Sometimes thawed milk may smell or taste soapy. This is due to an enzyme in milk known as lipase (Newman & Pitman, 2014). The milk is safe and most babies will still drink it. If there is a rancid smell from high lipase when the milk has been chilled or frozen, the milk can be heated to scalding (bubbles around the edges, not boiling) after expression, then quickly cooled and frozen. This deactivates the lipase enzyme. Scalded milk is still a healthier choice than commercial infant formula.
Why is my milk separating?
Human milk naturally separates into a milk layer and a cream top when it is stored. This is normal. It is safe to shake or swirl the milk to combine the cream prior to feeding.
Is it safe to refreeze my milk after thawing?
Previously frozen milk that has been thawed can be kept in the refrigerator for up to 24 hours (Lawrence & Lawrence, 2010). There is currently limited research that supports the safety of refreezing breastmilk as this may introduce further breakdown of nutrients and increases the risk of bacterial growth. At this time, the accepted practice is not to refreeze thawed milk.
Can I reuse previously fed milk if my baby does not finish?
If baby does not finish the bottle during a feed, the recommendation is milk may be reused within 1-2 hours and after this time frame should be discarded to avoid transfer of bacteria from baby’s mouth to bottle (ABM, 2017). Many moms find storing milk in smaller quantities can help reduce waste if baby does not finish the bottle.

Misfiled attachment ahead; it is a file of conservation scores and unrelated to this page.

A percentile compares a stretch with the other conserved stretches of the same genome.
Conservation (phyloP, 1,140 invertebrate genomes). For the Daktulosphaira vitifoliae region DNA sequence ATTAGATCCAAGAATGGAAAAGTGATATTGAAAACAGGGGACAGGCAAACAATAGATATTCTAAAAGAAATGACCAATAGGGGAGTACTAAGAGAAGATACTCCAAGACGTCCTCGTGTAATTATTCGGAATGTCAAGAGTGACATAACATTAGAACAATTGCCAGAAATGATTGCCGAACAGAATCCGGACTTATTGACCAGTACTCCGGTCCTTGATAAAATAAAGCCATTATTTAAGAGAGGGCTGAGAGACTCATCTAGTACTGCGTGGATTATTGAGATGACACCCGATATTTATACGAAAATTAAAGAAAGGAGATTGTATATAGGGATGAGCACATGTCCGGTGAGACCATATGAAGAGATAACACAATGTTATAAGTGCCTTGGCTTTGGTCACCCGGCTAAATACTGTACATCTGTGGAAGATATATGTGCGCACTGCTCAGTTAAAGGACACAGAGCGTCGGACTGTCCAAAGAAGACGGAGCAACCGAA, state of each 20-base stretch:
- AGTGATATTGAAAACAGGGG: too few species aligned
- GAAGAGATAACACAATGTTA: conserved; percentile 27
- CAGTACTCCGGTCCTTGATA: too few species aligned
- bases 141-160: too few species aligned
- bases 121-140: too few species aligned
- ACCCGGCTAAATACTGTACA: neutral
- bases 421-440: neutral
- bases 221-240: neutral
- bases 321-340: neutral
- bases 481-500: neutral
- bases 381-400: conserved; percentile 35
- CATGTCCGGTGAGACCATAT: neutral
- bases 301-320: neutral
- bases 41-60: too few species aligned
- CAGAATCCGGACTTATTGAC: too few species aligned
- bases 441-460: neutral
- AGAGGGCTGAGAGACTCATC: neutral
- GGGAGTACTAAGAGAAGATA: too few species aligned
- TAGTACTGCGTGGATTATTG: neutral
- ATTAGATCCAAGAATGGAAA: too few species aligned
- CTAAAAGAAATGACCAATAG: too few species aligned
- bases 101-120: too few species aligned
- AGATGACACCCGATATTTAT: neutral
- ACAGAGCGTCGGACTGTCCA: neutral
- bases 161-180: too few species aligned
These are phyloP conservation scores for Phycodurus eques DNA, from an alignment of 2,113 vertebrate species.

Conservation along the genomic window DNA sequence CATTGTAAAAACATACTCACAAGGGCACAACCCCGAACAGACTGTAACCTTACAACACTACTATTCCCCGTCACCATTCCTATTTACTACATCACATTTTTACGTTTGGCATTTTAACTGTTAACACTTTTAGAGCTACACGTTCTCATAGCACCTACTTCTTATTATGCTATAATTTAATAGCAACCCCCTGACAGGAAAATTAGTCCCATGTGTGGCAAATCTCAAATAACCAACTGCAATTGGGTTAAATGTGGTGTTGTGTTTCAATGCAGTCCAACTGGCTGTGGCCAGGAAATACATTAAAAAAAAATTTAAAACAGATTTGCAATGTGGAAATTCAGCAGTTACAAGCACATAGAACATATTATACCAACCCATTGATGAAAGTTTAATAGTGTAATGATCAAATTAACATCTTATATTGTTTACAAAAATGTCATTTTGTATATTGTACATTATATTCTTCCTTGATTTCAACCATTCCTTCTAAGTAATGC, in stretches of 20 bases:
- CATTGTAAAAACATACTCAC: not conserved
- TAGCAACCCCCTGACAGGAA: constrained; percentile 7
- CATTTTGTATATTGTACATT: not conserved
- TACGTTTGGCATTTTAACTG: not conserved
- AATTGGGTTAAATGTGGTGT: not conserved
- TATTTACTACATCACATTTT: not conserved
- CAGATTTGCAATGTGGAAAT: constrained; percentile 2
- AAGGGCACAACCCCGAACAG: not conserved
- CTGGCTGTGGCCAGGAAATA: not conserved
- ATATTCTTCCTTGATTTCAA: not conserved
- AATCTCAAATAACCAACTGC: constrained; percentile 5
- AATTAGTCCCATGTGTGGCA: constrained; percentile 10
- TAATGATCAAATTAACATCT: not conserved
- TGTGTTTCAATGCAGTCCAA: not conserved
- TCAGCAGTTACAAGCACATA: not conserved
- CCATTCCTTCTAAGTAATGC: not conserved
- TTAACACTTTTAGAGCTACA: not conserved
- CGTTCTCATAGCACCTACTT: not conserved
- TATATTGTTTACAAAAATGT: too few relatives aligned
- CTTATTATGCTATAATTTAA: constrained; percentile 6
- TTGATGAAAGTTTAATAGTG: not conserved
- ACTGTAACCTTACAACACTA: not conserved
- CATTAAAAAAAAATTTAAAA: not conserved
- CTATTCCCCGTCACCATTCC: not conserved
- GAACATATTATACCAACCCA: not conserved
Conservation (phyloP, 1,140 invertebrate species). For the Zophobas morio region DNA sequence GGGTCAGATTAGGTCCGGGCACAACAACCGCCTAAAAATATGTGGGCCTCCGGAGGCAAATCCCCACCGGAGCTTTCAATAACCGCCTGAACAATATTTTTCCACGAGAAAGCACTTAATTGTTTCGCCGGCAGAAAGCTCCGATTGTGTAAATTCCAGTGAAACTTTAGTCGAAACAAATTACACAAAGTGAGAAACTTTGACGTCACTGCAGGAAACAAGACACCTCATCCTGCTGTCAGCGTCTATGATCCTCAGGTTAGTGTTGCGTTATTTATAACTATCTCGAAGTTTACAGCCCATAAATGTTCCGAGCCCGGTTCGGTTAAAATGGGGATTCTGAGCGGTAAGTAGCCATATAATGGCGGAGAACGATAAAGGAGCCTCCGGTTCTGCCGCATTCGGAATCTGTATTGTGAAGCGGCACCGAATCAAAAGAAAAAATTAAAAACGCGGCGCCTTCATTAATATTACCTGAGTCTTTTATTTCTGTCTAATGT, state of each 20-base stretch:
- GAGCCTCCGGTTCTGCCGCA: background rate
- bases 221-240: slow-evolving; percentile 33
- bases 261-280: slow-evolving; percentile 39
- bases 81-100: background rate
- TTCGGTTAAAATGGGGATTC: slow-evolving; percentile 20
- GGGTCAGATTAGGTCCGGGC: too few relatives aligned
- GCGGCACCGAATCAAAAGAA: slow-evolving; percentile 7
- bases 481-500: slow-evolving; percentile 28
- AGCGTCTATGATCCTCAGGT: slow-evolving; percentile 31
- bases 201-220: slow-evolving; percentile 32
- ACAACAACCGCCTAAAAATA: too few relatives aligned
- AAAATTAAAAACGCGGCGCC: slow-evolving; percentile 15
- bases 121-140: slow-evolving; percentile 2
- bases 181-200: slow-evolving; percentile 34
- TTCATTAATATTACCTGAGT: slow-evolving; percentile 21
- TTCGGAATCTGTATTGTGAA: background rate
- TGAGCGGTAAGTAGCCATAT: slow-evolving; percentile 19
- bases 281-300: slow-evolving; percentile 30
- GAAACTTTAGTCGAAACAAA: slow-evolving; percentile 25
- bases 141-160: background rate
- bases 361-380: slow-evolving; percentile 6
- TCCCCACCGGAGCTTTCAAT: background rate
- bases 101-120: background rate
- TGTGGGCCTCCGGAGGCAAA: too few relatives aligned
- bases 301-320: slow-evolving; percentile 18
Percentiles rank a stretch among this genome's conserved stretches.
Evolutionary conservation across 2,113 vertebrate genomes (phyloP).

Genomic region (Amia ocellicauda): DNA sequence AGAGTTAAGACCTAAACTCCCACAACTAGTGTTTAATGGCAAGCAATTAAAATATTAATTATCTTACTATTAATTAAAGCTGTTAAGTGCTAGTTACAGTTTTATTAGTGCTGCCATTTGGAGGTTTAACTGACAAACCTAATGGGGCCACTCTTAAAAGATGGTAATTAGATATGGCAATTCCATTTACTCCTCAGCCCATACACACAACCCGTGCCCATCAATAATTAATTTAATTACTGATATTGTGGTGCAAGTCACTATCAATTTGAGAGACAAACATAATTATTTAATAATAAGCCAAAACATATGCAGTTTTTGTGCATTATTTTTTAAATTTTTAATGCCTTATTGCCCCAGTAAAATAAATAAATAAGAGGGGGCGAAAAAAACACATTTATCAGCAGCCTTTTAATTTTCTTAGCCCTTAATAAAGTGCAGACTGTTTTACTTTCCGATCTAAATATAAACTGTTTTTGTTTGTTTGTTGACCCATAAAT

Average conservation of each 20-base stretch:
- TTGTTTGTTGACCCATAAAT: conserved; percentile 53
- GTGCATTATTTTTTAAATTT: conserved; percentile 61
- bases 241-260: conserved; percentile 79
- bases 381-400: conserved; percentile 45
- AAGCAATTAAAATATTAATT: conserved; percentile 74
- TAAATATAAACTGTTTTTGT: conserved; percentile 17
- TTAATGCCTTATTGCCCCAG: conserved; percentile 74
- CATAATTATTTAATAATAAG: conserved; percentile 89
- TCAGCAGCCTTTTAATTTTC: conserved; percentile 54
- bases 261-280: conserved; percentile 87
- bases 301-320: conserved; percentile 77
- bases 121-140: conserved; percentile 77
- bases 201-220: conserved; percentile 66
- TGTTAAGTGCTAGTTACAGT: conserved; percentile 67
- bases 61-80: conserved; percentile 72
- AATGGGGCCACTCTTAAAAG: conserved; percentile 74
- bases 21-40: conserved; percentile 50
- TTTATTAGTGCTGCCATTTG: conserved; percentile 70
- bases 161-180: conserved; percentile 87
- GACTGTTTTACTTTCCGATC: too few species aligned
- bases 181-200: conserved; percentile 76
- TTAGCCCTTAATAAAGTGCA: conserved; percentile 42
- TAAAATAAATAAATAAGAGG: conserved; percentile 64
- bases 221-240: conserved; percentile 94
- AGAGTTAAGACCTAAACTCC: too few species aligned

Is it safe to store my milk in a shared refrigerator?
Expressed milk can be kept in a common refrigerator at the workplace or in a day care centre. The US Centers for Disease Control and the US Occupational Safety and Health Administration agree that human milk is not among the body fluids that require special handling or storage in a separate container (CDC, 2015).
I have thrush; is my milk safe?
If you or your baby has a thrush or yeast/fungus infection, continue to breastfeed during the outbreak and treatment. While being treated, you can continue to express your milk and give it to your baby. Label any milk stored while you or baby is undergoing treatment. Be aware that refrigerating or freezing milk does not kill yeast. The safest, most conservative option is to discard pumped milk during thrush treatment. Some research shows using frozen milk pumped during thrush treatment should not pose any risk to healthy babies especially if the milk is boiled prior to use (Morbacher, 2010; Newman & Pitman, 2014). Read our post on thrush.
Academy of Breastfeeding Medicine. (2017) Clinical Protocol Number #8: Human Milk Storage Information for Home Use for Healthy Full Term Infants. Breastfeeding Medicine, 12(7), 390-395.
Centers for Disease Control and Prevention (CDC). (2015). Breastfeeding: Frequently Asked Questions. Retrieved from
Centers for Disease Control and Prevention (CDC). (2017). Proper Handling and Storage of Human Milk. Retrieved from
Lawrence, R.A. & Lawrence, R.M. (2010). Breastfeeding: A Guide for the Medical Profession (7th ed.). Elsevier Mosby, Philadelphia
Mohrbacher, N. (2010). Breastfeeding Answers Made Simple. Texas: Hale Publishing.
Newman, J. & Pitman, T. (2014). Dr. Jack Newman’s Guide to Breastfeeding, Revised Edition. UK: Pinter & Martin, Ltd.